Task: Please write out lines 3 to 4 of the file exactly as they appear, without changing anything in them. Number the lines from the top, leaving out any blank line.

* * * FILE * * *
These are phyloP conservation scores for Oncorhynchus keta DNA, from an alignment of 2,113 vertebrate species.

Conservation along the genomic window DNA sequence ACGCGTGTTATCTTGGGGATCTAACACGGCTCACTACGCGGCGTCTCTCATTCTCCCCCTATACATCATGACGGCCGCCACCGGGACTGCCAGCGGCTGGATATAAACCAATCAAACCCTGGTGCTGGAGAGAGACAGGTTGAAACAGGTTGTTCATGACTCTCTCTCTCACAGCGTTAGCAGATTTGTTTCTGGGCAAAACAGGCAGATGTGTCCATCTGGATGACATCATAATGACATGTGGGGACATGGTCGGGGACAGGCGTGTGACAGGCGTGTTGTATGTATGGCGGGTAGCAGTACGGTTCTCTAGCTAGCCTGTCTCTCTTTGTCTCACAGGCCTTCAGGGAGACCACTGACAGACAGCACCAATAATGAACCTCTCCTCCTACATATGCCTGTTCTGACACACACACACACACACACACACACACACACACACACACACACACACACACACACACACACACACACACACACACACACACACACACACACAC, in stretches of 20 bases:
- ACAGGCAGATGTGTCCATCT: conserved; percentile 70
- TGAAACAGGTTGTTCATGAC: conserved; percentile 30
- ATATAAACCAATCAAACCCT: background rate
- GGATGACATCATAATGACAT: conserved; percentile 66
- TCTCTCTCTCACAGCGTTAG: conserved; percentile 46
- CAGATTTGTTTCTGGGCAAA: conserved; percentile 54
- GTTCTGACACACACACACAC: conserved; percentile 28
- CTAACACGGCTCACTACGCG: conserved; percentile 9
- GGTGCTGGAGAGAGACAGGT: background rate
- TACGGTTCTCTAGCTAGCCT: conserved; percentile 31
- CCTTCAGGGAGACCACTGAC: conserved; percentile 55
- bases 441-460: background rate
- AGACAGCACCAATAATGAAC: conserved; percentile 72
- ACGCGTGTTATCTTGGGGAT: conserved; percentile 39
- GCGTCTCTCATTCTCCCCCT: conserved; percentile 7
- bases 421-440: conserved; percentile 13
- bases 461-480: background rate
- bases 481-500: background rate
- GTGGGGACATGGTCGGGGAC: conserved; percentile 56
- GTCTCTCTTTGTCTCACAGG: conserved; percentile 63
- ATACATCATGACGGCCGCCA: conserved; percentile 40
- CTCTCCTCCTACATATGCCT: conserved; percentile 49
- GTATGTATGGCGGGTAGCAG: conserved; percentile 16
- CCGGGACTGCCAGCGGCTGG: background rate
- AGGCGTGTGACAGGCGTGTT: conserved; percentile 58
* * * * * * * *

- ACAGGCAGATGTGTCCATCT: conserved; percentile 70
- TGAAACAGGTTGTTCATGAC: conserved; percentile 30